I guess my problem with what Jacobs is saying is that, in order for me to know what God thinks, what God wants, and what God is doing, I need for God to reveal that.  Human beings writing down their opinions in writings that became Scripture is not enough.  Or is it?  Perhaps they were experiencing God, or getting to know God better, and they were recording their thoughts on that.  Their thoughts may not be perfect, but they offer us some insight.  Besides, even having a Bible and regarding it as divinely-inspired have not removed all ambiguity, for even religious people who are committed to inerrancy arrive at different conclusions.

2 comments:

davey said...

Here's possibly my most extreme thoughts on such things, I don't necessarily subscribe to them, but it seems to me we should feel free to rehearse such things, try them and see how they feel, and not be immediately censoring our ideas to what we 'ought' to think, or else!

Yes, James, and even people 'filled with the Spirit' have different ideas about things! Anyway, it looks like not just Adam, but Abraham and Moses (and the invasion of the promised land), were non-historical. It just apparently got into the Jews' consciousness that God was specially concerned about them and had given them the land, and that there was a sort of contract between them that if they behaved they would be blessed ('prosperity gospel'!), and if not they were for it. It looks like Jesus came into this situation, as a Jew, thinking it was a critical time between the Jews and God and went around pushing his ideas, certainly to the effect that the Jews had to buck their ideas up (I tend to think Jesus was a follower of John the Baptist, who had a powerful experience at his baptism, which these days would be called being filled with the Spirit, but which was rather stunning to Jesus and which he took as a call to go around saying and doing this and that). I reckon it may well have been fairly obvious, at least to insiders, what Jesus was pushing. But, it then looks like those who thought about what it was all about after his crucifixion (which needed quite some explaining) had various ideas as to what it was all about, which were more like reinterpretations of what Jesus had been saying and doing, there also being powerful experiences they were having that needed explaining. It doesn't look crucial exactly what 'theological' things they (including Jesus) did think it was all about. The upshot, I think, is that God is acting in the world, but not necessarily to help us in the things we would like help in, and is not explaining in any detail what agenda he has for us now. Whatever God is organising now, and has been about from the beginning, and through our physical and mental evolution, there are rather nicer things awaiting after death (though not necessarily much more explanation). And how come I think I can think such things, in that I am saying people have not generally been dependable when expounding on such matters? Well, just like them, I'm making the best sense I can of it! I think the Bible and Christian thinking through the ages is a good jumping off place. Other literatures and customs don't grab me the same, or even outright put me off.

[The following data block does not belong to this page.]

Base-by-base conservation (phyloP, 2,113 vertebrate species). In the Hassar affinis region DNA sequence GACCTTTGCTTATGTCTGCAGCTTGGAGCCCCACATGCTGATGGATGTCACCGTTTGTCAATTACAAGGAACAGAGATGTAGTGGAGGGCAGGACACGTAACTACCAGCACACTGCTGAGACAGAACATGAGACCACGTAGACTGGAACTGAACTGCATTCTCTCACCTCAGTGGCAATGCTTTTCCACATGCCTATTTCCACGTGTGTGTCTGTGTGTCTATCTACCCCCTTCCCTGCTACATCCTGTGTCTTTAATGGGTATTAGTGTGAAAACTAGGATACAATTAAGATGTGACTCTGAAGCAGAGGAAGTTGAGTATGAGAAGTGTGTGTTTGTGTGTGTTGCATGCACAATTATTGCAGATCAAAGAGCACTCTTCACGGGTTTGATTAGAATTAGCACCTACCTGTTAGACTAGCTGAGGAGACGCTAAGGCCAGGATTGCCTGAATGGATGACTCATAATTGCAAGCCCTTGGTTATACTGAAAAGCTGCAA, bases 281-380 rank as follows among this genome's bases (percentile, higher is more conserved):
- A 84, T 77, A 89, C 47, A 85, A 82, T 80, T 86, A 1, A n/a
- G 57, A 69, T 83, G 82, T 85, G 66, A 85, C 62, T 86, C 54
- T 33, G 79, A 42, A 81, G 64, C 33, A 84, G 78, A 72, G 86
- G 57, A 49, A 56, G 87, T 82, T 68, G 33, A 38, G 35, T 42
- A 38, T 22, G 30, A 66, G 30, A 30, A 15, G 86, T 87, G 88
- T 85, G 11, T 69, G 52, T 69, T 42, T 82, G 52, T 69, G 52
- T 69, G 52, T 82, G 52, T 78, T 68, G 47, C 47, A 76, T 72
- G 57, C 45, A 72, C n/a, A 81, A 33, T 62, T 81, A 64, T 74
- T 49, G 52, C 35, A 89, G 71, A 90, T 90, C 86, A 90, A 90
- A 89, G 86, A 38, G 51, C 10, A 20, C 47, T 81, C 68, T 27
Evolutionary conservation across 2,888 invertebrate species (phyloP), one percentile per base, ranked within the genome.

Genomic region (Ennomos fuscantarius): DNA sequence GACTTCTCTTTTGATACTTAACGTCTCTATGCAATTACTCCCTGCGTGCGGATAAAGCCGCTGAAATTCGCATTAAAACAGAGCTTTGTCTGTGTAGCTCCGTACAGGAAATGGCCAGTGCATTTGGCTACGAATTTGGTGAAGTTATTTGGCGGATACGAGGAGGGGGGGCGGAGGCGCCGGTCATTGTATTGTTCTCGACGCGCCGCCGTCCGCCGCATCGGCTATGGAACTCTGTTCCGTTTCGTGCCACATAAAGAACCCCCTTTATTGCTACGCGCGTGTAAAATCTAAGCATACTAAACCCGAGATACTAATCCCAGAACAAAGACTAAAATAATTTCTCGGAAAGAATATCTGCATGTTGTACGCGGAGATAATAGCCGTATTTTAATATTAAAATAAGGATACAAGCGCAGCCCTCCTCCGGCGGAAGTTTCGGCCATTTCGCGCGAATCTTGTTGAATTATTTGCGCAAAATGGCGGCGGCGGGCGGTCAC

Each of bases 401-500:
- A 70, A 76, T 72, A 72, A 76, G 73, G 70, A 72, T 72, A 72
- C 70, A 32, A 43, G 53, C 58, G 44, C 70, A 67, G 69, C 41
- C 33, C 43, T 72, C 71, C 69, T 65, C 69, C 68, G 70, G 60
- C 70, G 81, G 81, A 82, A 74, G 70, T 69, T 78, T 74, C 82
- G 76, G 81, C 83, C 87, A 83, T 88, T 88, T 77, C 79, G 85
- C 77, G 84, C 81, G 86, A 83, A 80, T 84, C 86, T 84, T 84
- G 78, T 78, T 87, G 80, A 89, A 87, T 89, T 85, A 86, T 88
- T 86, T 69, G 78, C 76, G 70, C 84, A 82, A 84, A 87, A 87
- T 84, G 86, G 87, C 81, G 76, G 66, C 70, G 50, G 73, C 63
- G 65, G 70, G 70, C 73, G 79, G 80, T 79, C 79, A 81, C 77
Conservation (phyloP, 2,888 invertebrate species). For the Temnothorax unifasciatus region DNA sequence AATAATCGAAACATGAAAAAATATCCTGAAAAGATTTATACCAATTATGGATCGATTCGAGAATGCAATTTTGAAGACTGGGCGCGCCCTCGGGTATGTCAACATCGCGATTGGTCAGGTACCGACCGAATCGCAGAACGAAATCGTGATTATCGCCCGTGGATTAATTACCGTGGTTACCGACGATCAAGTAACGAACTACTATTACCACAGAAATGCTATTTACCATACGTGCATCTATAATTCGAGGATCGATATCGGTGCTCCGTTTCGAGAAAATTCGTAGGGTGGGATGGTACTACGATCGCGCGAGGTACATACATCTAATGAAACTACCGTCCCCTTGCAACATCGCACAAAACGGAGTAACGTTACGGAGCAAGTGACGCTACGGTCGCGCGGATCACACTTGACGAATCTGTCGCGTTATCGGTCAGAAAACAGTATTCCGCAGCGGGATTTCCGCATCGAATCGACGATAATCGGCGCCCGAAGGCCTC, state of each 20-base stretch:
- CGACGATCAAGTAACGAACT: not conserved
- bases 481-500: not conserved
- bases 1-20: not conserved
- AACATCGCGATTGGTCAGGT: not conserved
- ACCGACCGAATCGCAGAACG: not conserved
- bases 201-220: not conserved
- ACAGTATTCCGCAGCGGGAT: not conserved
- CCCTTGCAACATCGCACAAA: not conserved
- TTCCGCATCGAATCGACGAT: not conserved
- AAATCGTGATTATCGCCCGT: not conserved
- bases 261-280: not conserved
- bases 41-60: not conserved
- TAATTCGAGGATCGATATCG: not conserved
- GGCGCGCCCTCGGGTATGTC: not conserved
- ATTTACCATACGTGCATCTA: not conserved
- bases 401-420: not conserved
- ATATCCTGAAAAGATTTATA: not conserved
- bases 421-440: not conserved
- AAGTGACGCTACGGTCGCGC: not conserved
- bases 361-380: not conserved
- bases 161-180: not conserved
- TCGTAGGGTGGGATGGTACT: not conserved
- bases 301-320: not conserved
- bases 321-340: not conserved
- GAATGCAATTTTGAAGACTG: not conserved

James Pate said...

I agree with your last line. The thing is, for me, even the apocrypha does not particularly grab me. Only what's canonical in the Palestinian Jewish OT and the NT do so. Why, I'm not sure. I think it has to be more than that I was raised to accept that particular canon.